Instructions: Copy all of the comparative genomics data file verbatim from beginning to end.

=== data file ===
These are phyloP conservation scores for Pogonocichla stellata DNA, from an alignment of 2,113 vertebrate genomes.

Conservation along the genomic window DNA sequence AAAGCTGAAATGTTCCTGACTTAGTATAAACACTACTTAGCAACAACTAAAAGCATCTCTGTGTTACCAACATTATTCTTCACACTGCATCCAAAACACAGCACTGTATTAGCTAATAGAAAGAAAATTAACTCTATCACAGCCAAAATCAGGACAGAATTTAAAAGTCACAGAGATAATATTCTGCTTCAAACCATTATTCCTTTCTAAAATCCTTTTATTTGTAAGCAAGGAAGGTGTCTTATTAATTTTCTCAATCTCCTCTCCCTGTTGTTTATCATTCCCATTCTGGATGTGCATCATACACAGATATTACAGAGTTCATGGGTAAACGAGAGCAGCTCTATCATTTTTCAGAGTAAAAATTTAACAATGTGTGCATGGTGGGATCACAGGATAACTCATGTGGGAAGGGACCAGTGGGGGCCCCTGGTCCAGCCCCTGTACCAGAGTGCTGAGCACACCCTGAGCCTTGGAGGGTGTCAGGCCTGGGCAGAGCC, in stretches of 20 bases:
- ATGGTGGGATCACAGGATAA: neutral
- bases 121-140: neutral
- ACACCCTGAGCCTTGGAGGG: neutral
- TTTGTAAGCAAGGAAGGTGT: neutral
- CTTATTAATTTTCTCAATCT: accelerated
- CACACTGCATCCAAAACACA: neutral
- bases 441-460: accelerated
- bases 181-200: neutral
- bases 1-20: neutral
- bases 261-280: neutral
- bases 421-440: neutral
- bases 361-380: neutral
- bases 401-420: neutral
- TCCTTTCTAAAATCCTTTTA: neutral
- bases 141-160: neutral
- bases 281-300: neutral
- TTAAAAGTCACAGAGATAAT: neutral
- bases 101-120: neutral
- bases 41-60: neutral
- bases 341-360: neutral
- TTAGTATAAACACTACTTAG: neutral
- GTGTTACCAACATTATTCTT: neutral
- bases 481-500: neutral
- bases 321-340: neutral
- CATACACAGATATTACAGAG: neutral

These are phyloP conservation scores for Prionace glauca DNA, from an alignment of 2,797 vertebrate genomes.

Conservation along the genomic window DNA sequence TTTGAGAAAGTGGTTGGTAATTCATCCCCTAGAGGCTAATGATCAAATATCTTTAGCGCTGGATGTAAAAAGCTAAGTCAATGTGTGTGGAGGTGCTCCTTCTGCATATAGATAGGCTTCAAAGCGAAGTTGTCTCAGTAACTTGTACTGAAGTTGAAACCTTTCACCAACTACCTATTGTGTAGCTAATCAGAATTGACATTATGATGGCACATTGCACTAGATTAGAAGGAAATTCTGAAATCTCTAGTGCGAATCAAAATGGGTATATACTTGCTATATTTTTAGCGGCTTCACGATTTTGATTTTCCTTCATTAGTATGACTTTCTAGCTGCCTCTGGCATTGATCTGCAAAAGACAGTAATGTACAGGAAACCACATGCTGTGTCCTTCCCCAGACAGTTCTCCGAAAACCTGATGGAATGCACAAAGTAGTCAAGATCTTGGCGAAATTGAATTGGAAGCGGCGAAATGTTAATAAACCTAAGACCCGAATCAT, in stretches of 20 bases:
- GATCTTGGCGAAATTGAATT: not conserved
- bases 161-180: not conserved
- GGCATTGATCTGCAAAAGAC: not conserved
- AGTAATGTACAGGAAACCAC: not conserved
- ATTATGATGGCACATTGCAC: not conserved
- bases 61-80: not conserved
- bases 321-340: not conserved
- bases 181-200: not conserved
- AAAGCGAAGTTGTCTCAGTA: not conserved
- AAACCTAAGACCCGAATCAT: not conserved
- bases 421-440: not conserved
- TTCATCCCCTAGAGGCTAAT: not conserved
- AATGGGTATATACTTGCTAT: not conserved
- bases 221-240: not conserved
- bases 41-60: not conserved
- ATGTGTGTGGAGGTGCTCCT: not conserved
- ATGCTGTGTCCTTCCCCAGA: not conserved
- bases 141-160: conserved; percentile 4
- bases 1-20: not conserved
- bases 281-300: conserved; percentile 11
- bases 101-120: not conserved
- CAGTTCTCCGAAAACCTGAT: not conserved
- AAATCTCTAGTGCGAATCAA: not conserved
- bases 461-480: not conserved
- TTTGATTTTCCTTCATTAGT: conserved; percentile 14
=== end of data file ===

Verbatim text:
These are phyloP conservation scores for Pogonocichla stellata DNA, from an alignment of 2,113 vertebrate genomes.

Conservation along the genomic window DNA sequence AAAGCTGAAATGTTCCTGACTTAGTATAAACACTACTTAGCAACAACTAAAAGCATCTCTGTGTTACCAACATTATTCTTCACACTGCATCCAAAACACAGCACTGTATTAGCTAATAGAAAGAAAATTAACTCTATCACAGCCAAAATCAGGACAGAATTTAAAAGTCACAGAGATAATATTCTGCTTCAAACCATTATTCCTTTCTAAAATCCTTTTATTTGTAAGCAAGGAAGGTGTCTTATTAATTTTCTCAATCTCCTCTCCCTGTTGTTTATCATTCCCATTCTGGATGTGCATCATACACAGATATTACAGAGTTCATGGGTAAACGAGAGCAGCTCTATCATTTTTCAGAGTAAAAATTTAACAATGTGTGCATGGTGGGATCACAGGATAACTCATGTGGGAAGGGACCAGTGGGGGCCCCTGGTCCAGCCCCTGTACCAGAGTGCTGAGCACACCCTGAGCCTTGGAGGGTGTCAGGCCTGGGCAGAGCC, in stretches of 20 bases:
- ATGGTGGGATCACAGGATAA: neutral
- bases 121-140: neutral
- ACACCCTGAGCCTTGGAGGG: neutral
- TTTGTAAGCAAGGAAGGTGT: neutral
- CTTATTAATTTTCTCAATCT: accelerated
- CACACTGCATCCAAAACACA: neutral
- bases 441-460: accelerated
- bases 181-200: neutral
- bases 1-20: neutral
- bases 261-280: neutral
- bases 421-440: neutral
- bases 361-380: neutral
- bases 401-420: neutral
- TCCTTTCTAAAATCCTTTTA: neutral
- bases 141-160: neutral
- bases 281-300: neutral
- TTAAAAGTCACAGAGATAAT: neutral
- bases 101-120: neutral
- bases 41-60: neutral
- bases 341-360: neutral
- TTAGTATAAACACTACTTAG: neutral
- GTGTTACCAACATTATTCTT: neutral
- bases 481-500: neutral
- bases 321-340: neutral
- CATACACAGATATTACAGAG: neutral

These are phyloP conservation scores for Prionace glauca DNA, from an alignment of 2,797 vertebrate genomes.

Conservation along the genomic window DNA sequence TTTGAGAAAGTGGTTGGTAATTCATCCCCTAGAGGCTAATGATCAAATATCTTTAGCGCTGGATGTAAAAAGCTAAGTCAATGTGTGTGGAGGTGCTCCTTCTGCATATAGATAGGCTTCAAAGCGAAGTTGTCTCAGTAACTTGTACTGAAGTTGAAACCTTTCACCAACTACCTATTGTGTAGCTAATCAGAATTGACATTATGATGGCACATTGCACTAGATTAGAAGGAAATTCTGAAATCTCTAGTGCGAATCAAAATGGGTATATACTTGCTATATTTTTAGCGGCTTCACGATTTTGATTTTCCTTCATTAGTATGACTTTCTAGCTGCCTCTGGCATTGATCTGCAAAAGACAGTAATGTACAGGAAACCACATGCTGTGTCCTTCCCCAGACAGTTCTCCGAAAACCTGATGGAATGCACAAAGTAGTCAAGATCTTGGCGAAATTGAATTGGAAGCGGCGAAATGTTAATAAACCTAAGACCCGAATCAT, in stretches of 20 bases:
- GATCTTGGCGAAATTGAATT: not conserved
- bases 161-180: not conserved
- GGCATTGATCTGCAAAAGAC: not conserved
- AGTAATGTACAGGAAACCAC: not conserved
- ATTATGATGGCACATTGCAC: not conserved
- bases 61-80: not conserved
- bases 321-340: not conserved
- bases 181-200: not conserved
- AAAGCGAAGTTGTCTCAGTA: not conserved
- AAACCTAAGACCCGAATCAT: not conserved
- bases 421-440: not conserved
- TTCATCCCCTAGAGGCTAAT: not conserved
- AATGGGTATATACTTGCTAT: not conserved
- bases 221-240: not conserved
- bases 41-60: not conserved
- ATGTGTGTGGAGGTGCTCCT: not conserved
- ATGCTGTGTCCTTCCCCAGA: not conserved
- bases 141-160: conserved; percentile 4
- bases 1-20: not conserved
- bases 281-300: conserved; percentile 11
- bases 101-120: not conserved
- CAGTTCTCCGAAAACCTGAT: not conserved
- AAATCTCTAGTGCGAATCAA: not conserved
- bases 461-480: not conserved
- TTTGATTTTCCTTCATTAGT: conserved; percentile 14